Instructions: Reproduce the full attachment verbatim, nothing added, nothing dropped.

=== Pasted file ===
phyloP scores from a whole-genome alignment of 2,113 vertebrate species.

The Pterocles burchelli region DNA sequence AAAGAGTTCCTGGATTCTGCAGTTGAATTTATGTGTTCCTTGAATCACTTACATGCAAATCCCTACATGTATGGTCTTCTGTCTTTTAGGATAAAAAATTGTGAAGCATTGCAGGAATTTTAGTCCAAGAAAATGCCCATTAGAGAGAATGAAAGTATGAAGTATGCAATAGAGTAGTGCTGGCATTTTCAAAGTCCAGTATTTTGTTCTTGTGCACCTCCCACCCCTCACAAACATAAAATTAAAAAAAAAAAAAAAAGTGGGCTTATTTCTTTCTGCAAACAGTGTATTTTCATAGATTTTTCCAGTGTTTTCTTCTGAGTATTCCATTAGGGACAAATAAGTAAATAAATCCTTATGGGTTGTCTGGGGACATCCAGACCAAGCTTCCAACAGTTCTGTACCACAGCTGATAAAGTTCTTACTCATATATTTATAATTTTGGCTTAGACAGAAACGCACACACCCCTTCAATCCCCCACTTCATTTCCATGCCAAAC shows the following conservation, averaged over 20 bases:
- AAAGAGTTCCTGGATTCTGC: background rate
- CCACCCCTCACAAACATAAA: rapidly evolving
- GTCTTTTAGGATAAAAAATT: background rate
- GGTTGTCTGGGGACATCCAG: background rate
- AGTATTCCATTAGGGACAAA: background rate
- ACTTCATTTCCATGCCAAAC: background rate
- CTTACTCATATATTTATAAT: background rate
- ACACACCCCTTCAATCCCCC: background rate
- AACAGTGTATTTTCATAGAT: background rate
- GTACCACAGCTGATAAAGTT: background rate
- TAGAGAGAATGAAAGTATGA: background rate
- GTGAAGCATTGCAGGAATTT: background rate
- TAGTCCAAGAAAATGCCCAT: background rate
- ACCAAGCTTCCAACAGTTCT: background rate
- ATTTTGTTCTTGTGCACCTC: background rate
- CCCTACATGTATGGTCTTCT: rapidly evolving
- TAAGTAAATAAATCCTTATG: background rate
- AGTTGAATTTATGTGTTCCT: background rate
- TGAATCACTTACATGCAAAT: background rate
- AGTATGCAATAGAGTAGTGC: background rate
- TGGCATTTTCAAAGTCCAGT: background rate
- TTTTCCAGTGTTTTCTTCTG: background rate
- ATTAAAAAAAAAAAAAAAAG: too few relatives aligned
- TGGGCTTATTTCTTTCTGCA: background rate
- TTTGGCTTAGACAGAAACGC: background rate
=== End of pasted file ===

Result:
phyloP scores from a whole-genome alignment of 2,113 vertebrate species.

The Pterocles burchelli region DNA sequence AAAGAGTTCCTGGATTCTGCAGTTGAATTTATGTGTTCCTTGAATCACTTACATGCAAATCCCTACATGTATGGTCTTCTGTCTTTTAGGATAAAAAATTGTGAAGCATTGCAGGAATTTTAGTCCAAGAAAATGCCCATTAGAGAGAATGAAAGTATGAAGTATGCAATAGAGTAGTGCTGGCATTTTCAAAGTCCAGTATTTTGTTCTTGTGCACCTCCCACCCCTCACAAACATAAAATTAAAAAAAAAAAAAAAAGTGGGCTTATTTCTTTCTGCAAACAGTGTATTTTCATAGATTTTTCCAGTGTTTTCTTCTGAGTATTCCATTAGGGACAAATAAGTAAATAAATCCTTATGGGTTGTCTGGGGACATCCAGACCAAGCTTCCAACAGTTCTGTACCACAGCTGATAAAGTTCTTACTCATATATTTATAATTTTGGCTTAGACAGAAACGCACACACCCCTTCAATCCCCCACTTCATTTCCATGCCAAAC shows the following conservation, averaged over 20 bases:
- AAAGAGTTCCTGGATTCTGC: background rate
- CCACCCCTCACAAACATAAA: rapidly evolving
- GTCTTTTAGGATAAAAAATT: background rate
- GGTTGTCTGGGGACATCCAG: background rate
- AGTATTCCATTAGGGACAAA: background rate
- ACTTCATTTCCATGCCAAAC: background rate
- CTTACTCATATATTTATAAT: background rate
- ACACACCCCTTCAATCCCCC: background rate
- AACAGTGTATTTTCATAGAT: background rate
- GTACCACAGCTGATAAAGTT: background rate
- TAGAGAGAATGAAAGTATGA: background rate
- GTGAAGCATTGCAGGAATTT: background rate
- TAGTCCAAGAAAATGCCCAT: background rate
- ACCAAGCTTCCAACAGTTCT: background rate
- ATTTTGTTCTTGTGCACCTC: background rate
- CCCTACATGTATGGTCTTCT: rapidly evolving
- TAAGTAAATAAATCCTTATG: background rate
- AGTTGAATTTATGTGTTCCT: background rate
- TGAATCACTTACATGCAAAT: background rate
- AGTATGCAATAGAGTAGTGC: background rate
- TGGCATTTTCAAAGTCCAGT: background rate
- TTTTCCAGTGTTTTCTTCTG: background rate
- ATTAAAAAAAAAAAAAAAAG: too few relatives aligned
- TGGGCTTATTTCTTTCTGCA: background rate
- TTTGGCTTAGACAGAAACGC: background rate